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In 1947 racially charged Mills Hollow, South Carolina, Chloe Mason knows not to go near the Negroes who live in the river shacks, especially sixteen-year-old Big Jim. He’s something of a myth, a big, black boy known for eating opossums and howling at the moon. At least that’s what Chloe’s brother Caleb and her Pa, a fiddle playing Southerner who waves a Confederate flag, tell her. Yet, when Chloe slips into Foxhole Swamp, it’s Big Jim who saves her from an alligator. She secretly befriends Big Jim and takes it upon herself to teach him to read, even bringing him a forbidden peach from Widow Jones’ tree. Chloe meets Big Jim in a tree fort he constructs out of wood scraps, and together they endure the injustices Big Jim suffers – like being whipped by Chloe’s father for trespassing. But once her father discovers their secret meetings and is ready to lynch Big Jim, Chloe’s loyalty is tested to the breaking point, calling into question everything she’s come to believe about herself, her family, and what truly matters most.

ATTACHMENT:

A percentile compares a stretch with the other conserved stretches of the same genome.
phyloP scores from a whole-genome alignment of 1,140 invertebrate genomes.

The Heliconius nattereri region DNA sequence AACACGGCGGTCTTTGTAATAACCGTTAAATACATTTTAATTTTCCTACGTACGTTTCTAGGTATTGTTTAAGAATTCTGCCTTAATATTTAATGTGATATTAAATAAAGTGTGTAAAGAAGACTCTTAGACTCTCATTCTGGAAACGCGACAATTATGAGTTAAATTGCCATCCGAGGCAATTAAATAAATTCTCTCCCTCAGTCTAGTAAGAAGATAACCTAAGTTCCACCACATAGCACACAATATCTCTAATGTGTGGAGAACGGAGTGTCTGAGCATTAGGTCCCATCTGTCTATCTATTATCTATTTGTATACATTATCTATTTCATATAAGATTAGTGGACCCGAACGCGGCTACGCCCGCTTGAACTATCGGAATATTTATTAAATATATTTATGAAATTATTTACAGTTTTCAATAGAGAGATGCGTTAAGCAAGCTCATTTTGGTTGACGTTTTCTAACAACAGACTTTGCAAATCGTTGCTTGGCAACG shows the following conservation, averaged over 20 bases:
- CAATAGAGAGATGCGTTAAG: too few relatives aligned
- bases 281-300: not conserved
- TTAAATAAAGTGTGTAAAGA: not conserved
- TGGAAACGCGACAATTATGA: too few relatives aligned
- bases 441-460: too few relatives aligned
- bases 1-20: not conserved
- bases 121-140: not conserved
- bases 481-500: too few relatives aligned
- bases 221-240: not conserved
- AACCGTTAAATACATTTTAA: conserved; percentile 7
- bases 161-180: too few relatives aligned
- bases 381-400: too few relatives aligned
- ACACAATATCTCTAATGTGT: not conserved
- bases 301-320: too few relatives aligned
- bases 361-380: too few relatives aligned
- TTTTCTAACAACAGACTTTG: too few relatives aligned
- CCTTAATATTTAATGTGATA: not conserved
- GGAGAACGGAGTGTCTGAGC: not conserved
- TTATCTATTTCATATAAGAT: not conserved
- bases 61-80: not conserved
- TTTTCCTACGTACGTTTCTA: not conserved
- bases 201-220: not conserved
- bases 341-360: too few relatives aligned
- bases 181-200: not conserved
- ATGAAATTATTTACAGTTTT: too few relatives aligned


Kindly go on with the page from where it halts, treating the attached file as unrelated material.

A Note From the Publisher
"Lisa Belmont transports her readers to the Deep South of the 1940s with her spectacular descriptions, lively and spot-on dialogue, and characters that could only exist in that time and place. This compelling story will keep readers riveted as young Chloe navigates a morass of fear, superstition, and racism to become a young woman who must face the most difficult choices. Don’t miss this beautiful, memorable story."
— Rosi Hollinbeck, Manhattan Book Review